How to pay less and save more on your tax returns

With the 2017 Tax Season having officially kicked off at the start of July, financial services group Sanlam says there are ways you can reduce your dreaded tax bill.

Tax Season is the single biggest annual engagement between ordinary citizens and the South African Revenue Service (SARS), with the tax body receiving 6.31 million income tax returns last year.

For the bulk of personal income taxpayers, July to November is the period to complete and submit their tax returns.

Who has to pay tax and who has to tell SARS more about it?

“We know how it goes: you start your first job, your company kindly deducts your tax and UIF, and you’re left with, well, what you’re left with. No one ever takes you aside to explain how tax works or the control you can have over it,” said Sanlam.

For the 2018 year of assessment, you have to pay tax if:

  • You earn more than R75,750 a year and you’re younger than 65 years.
  • You’re 65 years of age or older – the tax threshold (the amount above which income tax becomes payable) is R117,300, while for those over 75, the threshold is R131,150.

You don’t have to file a tax return…

If your total salary for the year before tax does not exceed R350,000, provided that:

  • You only have one employer. Remember that if you have two employers or income sources (ie: late spouse/partner pension income, exam markings income, rental income, moonlighting income etc.), you do need to file, even if the total is still under R350 000.
  • You have no car allowance or other income – such as interest or rent, for example.
  • You are not claiming tax-related deductions like medical expenses, retirement annuity contributions, travel expenses, etc.
  • Dividends were paid to you and you were a non-resident during the year of assessment.
  • You received interest from a source in South Africa not exceeding R23,800 if you are below the age of 65 years, or R34,500 if you aged 65 years or older.

Benefits of filing a tax return

“Even if you don’t have to file a return, it’s still a good idea to do so in order to maintain a complete tax record, to obtain a tax clearance certificate should you want to take out a mortgage, and to access your retirement fund one day.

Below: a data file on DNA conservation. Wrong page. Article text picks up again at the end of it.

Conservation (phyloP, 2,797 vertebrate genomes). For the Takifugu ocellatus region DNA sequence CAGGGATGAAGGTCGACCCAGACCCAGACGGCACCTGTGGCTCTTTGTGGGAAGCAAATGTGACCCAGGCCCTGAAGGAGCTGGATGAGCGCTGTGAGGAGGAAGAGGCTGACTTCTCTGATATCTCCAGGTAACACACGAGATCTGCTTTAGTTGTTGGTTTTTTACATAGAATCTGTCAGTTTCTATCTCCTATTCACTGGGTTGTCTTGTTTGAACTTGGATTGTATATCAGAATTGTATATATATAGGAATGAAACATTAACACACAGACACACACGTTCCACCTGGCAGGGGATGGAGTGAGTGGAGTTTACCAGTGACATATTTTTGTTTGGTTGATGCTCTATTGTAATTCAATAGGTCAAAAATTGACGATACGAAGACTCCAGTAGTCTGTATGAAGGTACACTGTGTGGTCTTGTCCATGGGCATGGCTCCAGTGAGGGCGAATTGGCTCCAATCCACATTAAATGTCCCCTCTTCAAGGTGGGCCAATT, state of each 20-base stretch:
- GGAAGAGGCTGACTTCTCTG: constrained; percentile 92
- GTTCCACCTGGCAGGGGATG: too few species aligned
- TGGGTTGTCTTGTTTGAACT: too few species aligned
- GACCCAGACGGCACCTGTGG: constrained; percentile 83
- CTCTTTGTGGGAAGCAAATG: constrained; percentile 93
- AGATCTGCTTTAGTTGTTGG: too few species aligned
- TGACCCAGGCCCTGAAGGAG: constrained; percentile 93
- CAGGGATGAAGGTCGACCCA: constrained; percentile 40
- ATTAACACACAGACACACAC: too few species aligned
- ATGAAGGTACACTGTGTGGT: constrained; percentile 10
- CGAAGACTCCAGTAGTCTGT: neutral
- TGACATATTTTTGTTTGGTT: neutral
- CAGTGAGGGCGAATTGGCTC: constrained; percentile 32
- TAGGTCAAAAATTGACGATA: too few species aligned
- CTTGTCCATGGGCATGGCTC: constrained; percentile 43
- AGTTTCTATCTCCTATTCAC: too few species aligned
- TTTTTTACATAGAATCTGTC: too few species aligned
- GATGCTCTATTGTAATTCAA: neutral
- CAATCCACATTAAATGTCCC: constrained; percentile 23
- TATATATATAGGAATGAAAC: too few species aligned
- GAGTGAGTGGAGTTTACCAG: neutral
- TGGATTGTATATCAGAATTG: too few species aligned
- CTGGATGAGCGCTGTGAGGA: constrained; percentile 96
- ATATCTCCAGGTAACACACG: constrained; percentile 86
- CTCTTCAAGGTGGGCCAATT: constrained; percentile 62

“What’s more, you could be due a refund. Depending on your situation, something like working two jobs can trigger a tax refund,” Sanlam said.

Bringing down your tax burden

While you can’t evade tax, there are some ways you can lessen your income tax liability, said Sanlam.

For example:

Donations: Support a worthy cause like a local animal shelter. You can donate up to 10% of your taxable income to public benefit organisations (PBOs) and claim a tax deduction on this donation, provided these PBOs are registered with SARS and issue a valid tax certificate for all donations received.

Medical Scheme Fees Tax Credit (MTC): A fixed monthly amount, which increases according to the number of dependants you have.

For the 2017/2018 tax year, you can deduct R303 per month if you are the taxpayer paying the medical scheme contributions

  • R303 per month for the first dependant
  • R204 per month for each additional dependant

(Indirectly) invest in a local start-up: If you want to back smaller, higher-risk trading companies, you can do so by investing in a venture capital company (VCC). Individual investors are entitled to deduct the full amount of their investment from their taxable income in the tax year. The tax relief is 41% for individuals, Sanlam said.

Tax-free savings: To encourage South Africans to be better savers, SARS allows taxpayers to save a maximum of R33,000 per year and R500,000 in your lifetime tax-free. These amounts have to be saved in a specially designated fund/account without having to pay any tax on capital gains or on the interest or dividends received on these investments.

Pension, provident funds and retirement annuities: If you contribute towards your retirement in one of these savings vehicles, you may deduct up to 27.5% of your gross remuneration or taxable income (whichever is higher) in respect of your total contributions to a pension, provident or RA fund, subject to an annual limit of R350,000.

Read the full article, here


Read: 2017 tax season made easy

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How to pay less and save more on your tax returns